Chromium in Drinking Water
Chromium, including hexavalent chromium, is an odorless and tasteless metallic element that occurs naturally in rocks, animals, plants, and soils. It occurs naturally in most water supplies. The forms most common in natural waters are trivalent chromium (chromium 3) and hexavalent chromium (chromium 6).
Chromium 3 is an essential human dietary nutrient found in many vegetables, fruits, meats, grains, and yeast.
Chromium 6 occurs naturally in the environment due to erosion of natural chromium deposits. Chromium 6 is used in industrial and manufacturing processes such as electroplating, tanning, and pulp processing. It can be found in consumer products such as spray paints, tanned leather and stainless steel.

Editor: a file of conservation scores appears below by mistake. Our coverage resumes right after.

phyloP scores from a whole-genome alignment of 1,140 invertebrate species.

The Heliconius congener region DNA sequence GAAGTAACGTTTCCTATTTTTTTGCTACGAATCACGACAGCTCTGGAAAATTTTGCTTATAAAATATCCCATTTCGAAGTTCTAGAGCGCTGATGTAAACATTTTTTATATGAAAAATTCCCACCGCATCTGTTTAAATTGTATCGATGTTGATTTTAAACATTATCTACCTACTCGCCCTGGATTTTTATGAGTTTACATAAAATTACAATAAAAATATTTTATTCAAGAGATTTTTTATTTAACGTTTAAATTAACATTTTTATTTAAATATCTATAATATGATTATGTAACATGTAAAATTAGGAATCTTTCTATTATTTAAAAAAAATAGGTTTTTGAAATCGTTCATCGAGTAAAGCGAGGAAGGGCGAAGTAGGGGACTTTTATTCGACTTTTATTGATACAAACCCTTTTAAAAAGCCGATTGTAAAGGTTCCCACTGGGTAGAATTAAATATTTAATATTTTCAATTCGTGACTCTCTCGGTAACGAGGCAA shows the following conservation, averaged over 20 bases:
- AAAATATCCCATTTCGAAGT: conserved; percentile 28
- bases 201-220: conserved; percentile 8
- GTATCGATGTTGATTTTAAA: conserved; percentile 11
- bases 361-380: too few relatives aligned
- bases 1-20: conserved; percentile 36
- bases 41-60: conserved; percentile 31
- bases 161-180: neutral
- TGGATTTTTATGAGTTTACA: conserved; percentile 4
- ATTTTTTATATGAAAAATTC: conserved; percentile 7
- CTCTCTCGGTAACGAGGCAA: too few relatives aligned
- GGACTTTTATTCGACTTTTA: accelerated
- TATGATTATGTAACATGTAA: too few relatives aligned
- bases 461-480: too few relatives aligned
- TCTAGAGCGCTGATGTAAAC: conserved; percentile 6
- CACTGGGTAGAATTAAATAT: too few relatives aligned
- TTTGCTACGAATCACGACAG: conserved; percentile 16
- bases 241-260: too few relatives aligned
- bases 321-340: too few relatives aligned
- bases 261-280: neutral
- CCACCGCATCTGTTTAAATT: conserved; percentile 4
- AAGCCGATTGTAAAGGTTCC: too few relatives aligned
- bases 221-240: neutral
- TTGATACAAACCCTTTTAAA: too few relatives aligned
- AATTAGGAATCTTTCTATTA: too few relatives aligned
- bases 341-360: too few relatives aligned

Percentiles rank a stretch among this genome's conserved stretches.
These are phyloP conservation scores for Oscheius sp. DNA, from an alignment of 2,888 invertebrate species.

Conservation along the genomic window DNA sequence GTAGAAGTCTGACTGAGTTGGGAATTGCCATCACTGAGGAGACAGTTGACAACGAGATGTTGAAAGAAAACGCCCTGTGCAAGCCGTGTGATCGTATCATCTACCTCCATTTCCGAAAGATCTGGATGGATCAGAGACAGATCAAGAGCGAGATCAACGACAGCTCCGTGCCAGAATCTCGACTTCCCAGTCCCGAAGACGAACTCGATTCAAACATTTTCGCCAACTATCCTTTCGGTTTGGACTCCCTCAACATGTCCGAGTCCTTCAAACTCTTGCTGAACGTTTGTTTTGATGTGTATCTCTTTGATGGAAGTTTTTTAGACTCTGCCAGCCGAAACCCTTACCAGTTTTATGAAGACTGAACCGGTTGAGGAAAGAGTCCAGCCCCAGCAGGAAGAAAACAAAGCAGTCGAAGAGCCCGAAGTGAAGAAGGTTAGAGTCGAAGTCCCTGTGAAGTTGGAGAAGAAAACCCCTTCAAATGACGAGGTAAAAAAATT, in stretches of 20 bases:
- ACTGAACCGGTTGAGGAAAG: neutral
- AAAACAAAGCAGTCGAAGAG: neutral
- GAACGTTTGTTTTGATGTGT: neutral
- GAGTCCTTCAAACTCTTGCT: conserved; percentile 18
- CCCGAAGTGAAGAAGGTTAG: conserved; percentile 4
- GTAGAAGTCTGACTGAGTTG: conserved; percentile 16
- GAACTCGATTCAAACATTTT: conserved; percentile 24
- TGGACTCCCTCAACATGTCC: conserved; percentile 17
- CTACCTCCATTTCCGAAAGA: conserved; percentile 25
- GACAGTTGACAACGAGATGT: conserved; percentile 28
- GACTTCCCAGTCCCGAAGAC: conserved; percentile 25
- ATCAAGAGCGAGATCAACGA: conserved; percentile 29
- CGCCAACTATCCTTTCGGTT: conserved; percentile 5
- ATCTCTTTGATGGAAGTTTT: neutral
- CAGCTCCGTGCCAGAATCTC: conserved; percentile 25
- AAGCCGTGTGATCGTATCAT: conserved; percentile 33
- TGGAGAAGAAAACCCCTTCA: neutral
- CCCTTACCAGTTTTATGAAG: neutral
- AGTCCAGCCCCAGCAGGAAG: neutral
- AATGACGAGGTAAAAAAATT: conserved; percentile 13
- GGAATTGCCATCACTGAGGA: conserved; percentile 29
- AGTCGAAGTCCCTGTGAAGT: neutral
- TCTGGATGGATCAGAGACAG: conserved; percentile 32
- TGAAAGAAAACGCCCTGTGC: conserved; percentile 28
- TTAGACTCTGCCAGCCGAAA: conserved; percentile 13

Total chromium, the combination of both trivalent and hexavalent chromium, is currently regulated under the Safe Drinking Water Act. However, there is no national regulatory standard solely for hexavalent chromium. In 2014, California independently developed a regulatory standard for hexavalent chromium of 10 parts per billion. Of the hundreds of samples of drinking water in Washington State analyzed for hexavalent chromium, none exceeded this California regulatory standard.
Under the Unregulated Contaminant Monitoring Rule (UCMR) 3, the U.S. Environmental Protection Agency (EPA) gathered thousands of samples nationwide to test for hexavalent chromium and continues to evaluate the risks from consuming water with low levels of hexavalent chromium. The EPA will use this information to determine whether hexavalent chromium should be regulated under the Safe Drinking Water Act. The following links provide you with more information: